• Newly-Required Contractual Terms. Under the current QPAM Exemption, the QPAM must acknowledge its fiduciary status in a “written management agreement.” In the funds context, this would typically occur in the offering memorandum, subscription agreement and/or Limited Partnership Agreement (or its equivalent) of the fund. The Proposal materially broadens the type of content that must be included in this written agreement. Specifically, the agreement would have to include a statement that, in the event of a Disqualifying Conviction or a Written Ineligibility Notice, and for at least 10 years thereafter, the QPAM:
    • Agrees not to restrict the ability of a plan client to terminate or withdraw from the fund, or impose any fees, penalties or charges on plan clients in connection with withdrawing from the fund (except for reasonable fees, disclosed in advance, that are specifically designed to ensure the equitable treatment of all investors in the fund in the event such withdrawal may have adverse consequences for all other investors, provided that such fees are applied consistently and in a like manner to all such investors);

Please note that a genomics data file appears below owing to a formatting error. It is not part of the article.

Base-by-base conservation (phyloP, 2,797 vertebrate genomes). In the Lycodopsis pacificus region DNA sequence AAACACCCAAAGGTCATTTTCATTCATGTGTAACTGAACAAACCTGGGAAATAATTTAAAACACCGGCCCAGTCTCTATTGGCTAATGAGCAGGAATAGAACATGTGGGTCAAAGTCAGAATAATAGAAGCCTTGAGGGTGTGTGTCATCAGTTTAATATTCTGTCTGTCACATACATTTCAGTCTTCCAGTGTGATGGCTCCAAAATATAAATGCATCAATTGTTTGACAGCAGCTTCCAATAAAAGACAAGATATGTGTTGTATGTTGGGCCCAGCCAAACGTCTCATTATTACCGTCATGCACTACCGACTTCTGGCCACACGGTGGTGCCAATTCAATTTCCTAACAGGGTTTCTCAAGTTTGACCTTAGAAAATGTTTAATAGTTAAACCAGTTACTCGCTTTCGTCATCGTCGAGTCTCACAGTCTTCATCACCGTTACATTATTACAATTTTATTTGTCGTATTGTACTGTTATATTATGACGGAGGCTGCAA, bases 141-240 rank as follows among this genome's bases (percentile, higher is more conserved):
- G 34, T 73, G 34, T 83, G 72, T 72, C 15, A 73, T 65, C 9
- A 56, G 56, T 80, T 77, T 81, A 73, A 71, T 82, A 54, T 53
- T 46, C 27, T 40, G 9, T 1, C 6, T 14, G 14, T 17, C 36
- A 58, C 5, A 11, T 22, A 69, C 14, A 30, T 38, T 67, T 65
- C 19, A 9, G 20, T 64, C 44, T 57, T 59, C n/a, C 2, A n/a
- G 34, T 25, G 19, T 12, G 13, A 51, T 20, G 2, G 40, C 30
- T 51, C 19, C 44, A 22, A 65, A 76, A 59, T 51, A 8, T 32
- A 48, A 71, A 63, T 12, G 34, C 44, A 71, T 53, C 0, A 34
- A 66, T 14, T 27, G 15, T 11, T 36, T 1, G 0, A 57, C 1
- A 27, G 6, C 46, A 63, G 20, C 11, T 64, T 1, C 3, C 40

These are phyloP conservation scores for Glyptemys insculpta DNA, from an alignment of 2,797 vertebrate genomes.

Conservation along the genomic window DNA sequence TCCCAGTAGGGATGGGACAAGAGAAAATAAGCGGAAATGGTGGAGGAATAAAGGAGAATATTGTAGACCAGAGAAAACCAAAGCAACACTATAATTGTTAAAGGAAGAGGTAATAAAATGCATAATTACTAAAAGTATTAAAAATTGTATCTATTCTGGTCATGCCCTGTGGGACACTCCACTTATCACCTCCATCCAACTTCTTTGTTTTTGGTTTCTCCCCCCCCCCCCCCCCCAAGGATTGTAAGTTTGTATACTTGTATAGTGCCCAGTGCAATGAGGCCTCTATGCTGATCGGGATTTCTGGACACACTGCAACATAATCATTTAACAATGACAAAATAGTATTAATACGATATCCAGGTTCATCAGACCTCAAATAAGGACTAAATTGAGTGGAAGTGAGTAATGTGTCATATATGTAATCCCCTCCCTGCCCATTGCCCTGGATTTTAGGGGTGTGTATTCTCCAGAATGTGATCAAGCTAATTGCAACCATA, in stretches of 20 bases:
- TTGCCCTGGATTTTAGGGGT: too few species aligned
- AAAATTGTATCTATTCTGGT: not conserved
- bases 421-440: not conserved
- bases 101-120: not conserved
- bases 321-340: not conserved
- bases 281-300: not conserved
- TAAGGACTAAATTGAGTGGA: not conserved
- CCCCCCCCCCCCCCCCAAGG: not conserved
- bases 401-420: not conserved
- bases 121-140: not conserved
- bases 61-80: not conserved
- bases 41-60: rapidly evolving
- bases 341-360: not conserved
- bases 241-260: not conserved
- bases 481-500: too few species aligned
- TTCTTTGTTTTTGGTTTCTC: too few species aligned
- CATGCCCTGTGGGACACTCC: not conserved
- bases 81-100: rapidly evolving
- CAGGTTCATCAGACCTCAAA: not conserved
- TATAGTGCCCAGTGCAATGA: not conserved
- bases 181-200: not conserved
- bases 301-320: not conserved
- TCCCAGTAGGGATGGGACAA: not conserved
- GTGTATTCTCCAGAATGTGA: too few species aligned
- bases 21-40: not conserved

• Agrees to indemnify, hold harmless and promptly restore actual losses to the plan clients for any damages that directly result from the conduct giving rise to the Disqualifying Conviction, Written Ineligibility Notice, or breach of contract; and
    • Agrees that it will not employ or knowingly engage any individual that participated in the conduct that is the subject of the Disqualifying Conviction or Written Ineligibility Notice. [8]